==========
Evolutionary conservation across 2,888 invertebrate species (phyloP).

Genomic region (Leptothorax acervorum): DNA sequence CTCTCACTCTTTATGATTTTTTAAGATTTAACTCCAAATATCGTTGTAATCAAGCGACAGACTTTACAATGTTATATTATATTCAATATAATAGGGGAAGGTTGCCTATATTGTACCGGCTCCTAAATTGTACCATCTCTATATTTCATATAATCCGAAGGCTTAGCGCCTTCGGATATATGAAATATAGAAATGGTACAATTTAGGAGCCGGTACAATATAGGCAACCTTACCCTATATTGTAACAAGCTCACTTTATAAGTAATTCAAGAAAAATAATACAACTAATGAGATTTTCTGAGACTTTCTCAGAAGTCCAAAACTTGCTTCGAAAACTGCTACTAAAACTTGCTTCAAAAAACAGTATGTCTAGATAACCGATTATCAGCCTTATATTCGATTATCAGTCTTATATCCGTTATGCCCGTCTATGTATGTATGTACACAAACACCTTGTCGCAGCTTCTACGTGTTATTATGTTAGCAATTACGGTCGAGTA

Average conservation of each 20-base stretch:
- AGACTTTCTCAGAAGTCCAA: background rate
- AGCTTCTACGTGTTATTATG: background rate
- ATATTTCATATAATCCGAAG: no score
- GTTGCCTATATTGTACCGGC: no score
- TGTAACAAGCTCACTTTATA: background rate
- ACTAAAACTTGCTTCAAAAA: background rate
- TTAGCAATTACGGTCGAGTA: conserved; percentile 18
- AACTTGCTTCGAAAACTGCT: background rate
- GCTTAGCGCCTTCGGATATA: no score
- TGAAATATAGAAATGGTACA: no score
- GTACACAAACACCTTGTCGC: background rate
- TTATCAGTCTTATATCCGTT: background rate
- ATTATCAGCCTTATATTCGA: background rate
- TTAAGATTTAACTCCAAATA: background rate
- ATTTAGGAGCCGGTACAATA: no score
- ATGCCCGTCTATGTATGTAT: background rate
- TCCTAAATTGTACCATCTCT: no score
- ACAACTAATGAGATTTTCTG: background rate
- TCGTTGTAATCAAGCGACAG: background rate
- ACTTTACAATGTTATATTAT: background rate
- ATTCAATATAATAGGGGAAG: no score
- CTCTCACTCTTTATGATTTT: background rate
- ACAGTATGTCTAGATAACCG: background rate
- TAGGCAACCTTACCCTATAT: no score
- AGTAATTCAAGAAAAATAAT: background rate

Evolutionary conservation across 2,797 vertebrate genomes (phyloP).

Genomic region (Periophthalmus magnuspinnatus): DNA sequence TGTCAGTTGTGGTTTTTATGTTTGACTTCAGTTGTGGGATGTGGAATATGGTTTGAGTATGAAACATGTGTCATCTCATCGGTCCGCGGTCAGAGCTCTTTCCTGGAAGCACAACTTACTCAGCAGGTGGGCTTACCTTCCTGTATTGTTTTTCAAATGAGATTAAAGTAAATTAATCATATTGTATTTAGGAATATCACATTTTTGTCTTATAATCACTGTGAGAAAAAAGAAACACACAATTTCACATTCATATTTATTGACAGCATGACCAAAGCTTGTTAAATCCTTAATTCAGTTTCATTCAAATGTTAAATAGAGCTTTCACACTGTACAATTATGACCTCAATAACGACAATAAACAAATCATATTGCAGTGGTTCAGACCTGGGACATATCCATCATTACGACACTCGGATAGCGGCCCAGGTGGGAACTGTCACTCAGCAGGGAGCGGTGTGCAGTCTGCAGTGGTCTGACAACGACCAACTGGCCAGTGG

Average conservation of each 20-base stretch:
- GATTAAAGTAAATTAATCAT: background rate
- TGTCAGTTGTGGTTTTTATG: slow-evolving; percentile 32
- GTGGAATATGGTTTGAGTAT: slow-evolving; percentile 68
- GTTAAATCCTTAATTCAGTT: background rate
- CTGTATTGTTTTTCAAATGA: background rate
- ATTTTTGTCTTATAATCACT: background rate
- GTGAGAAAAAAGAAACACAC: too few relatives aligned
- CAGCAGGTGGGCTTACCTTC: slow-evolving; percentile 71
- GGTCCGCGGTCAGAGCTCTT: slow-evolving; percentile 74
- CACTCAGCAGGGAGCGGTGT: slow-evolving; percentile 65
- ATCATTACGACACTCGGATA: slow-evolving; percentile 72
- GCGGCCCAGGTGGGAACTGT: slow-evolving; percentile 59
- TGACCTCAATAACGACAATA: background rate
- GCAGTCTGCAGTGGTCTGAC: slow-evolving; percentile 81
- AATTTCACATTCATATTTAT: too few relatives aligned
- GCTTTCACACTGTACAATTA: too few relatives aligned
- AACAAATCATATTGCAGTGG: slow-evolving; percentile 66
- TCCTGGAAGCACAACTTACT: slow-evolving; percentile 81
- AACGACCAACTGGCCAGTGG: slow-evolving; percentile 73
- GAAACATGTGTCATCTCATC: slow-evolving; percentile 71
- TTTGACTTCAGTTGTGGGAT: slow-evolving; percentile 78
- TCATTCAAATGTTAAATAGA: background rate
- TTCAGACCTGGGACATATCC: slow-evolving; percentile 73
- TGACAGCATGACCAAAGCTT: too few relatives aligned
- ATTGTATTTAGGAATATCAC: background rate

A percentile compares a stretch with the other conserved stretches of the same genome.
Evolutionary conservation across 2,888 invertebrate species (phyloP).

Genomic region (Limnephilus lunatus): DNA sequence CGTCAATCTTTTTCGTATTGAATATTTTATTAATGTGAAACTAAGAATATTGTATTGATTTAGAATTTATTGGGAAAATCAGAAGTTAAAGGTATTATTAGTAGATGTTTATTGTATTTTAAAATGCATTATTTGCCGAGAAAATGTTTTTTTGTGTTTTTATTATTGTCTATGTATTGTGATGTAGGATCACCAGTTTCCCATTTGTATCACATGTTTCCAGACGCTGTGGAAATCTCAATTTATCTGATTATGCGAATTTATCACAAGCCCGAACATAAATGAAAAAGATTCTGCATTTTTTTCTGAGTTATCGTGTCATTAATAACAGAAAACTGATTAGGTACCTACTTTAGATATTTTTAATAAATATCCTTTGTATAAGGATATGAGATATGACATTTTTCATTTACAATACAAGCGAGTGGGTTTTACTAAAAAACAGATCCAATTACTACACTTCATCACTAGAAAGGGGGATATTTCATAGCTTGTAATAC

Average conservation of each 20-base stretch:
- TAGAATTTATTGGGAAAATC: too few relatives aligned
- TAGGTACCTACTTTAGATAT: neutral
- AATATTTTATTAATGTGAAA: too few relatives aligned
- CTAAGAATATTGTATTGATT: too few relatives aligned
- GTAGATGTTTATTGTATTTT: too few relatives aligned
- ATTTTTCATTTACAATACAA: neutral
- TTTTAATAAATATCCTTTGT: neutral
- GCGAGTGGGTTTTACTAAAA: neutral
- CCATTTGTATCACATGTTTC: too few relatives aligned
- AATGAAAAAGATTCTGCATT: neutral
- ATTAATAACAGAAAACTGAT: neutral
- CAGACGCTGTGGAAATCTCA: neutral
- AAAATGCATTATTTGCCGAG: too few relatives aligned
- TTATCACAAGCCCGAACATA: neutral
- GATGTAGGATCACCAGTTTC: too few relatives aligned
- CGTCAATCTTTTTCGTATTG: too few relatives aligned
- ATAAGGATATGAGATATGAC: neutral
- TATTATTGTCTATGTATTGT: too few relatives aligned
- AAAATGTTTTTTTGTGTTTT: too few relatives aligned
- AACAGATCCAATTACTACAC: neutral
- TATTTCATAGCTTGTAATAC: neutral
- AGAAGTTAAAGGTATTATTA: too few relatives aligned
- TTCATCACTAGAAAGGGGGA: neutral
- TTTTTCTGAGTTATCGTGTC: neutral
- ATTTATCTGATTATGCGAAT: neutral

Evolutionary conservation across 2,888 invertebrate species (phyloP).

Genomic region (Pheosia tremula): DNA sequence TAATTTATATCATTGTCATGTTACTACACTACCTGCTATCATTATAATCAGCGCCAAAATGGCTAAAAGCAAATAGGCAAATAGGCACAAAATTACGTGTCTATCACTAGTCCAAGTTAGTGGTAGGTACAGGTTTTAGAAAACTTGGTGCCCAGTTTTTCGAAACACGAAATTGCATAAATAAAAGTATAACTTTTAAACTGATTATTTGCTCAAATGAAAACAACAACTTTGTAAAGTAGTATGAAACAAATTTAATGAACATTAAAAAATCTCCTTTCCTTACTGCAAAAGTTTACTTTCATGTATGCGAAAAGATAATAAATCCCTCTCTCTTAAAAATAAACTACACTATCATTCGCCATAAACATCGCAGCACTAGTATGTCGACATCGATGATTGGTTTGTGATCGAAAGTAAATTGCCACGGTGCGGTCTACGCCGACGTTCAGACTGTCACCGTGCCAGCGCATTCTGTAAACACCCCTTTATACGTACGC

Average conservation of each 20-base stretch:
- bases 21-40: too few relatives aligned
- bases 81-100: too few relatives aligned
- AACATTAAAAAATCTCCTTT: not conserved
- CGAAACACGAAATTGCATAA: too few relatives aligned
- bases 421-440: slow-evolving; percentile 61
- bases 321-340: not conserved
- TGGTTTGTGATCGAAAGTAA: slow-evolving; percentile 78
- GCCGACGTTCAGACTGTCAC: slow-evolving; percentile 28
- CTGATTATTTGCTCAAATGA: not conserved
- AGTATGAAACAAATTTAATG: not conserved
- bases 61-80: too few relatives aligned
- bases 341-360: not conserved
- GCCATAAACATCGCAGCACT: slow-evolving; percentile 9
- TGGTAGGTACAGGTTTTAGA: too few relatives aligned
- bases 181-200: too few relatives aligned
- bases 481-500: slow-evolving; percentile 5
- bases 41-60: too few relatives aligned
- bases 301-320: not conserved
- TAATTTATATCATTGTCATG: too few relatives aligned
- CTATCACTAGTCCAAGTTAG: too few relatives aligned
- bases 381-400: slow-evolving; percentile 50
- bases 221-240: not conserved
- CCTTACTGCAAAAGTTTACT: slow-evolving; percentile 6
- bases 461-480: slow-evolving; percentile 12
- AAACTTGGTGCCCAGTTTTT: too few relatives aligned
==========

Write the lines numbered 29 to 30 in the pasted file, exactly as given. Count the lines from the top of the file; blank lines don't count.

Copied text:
Evolutionary conservation across 2,797 vertebrate genomes (phyloP).

Genomic region (Periophthalmus magnuspinnatus): DNA sequence TGTCAGTTGTGGTTTTTATGTTTGACTTCAGTTGTGGGATGTGGAATATGGTTTGAGTATGAAACATGTGTCATCTCATCGGTCCGCGGTCAGAGCTCTTTCCTGGAAGCACAACTTACTCAGCAGGTGGGCTTACCTTCCTGTATTGTTTTTCAAATGAGATTAAAGTAAATTAATCATATTGTATTTAGGAATATCACATTTTTGTCTTATAATCACTGTGAGAAAAAAGAAACACACAATTTCACATTCATATTTATTGACAGCATGACCAAAGCTTGTTAAATCCTTAATTCAGTTTCATTCAAATGTTAAATAGAGCTTTCACACTGTACAATTATGACCTCAATAACGACAATAAACAAATCATATTGCAGTGGTTCAGACCTGGGACATATCCATCATTACGACACTCGGATAGCGGCCCAGGTGGGAACTGTCACTCAGCAGGGAGCGGTGTGCAGTCTGCAGTGGTCTGACAACGACCAACTGGCCAGTGG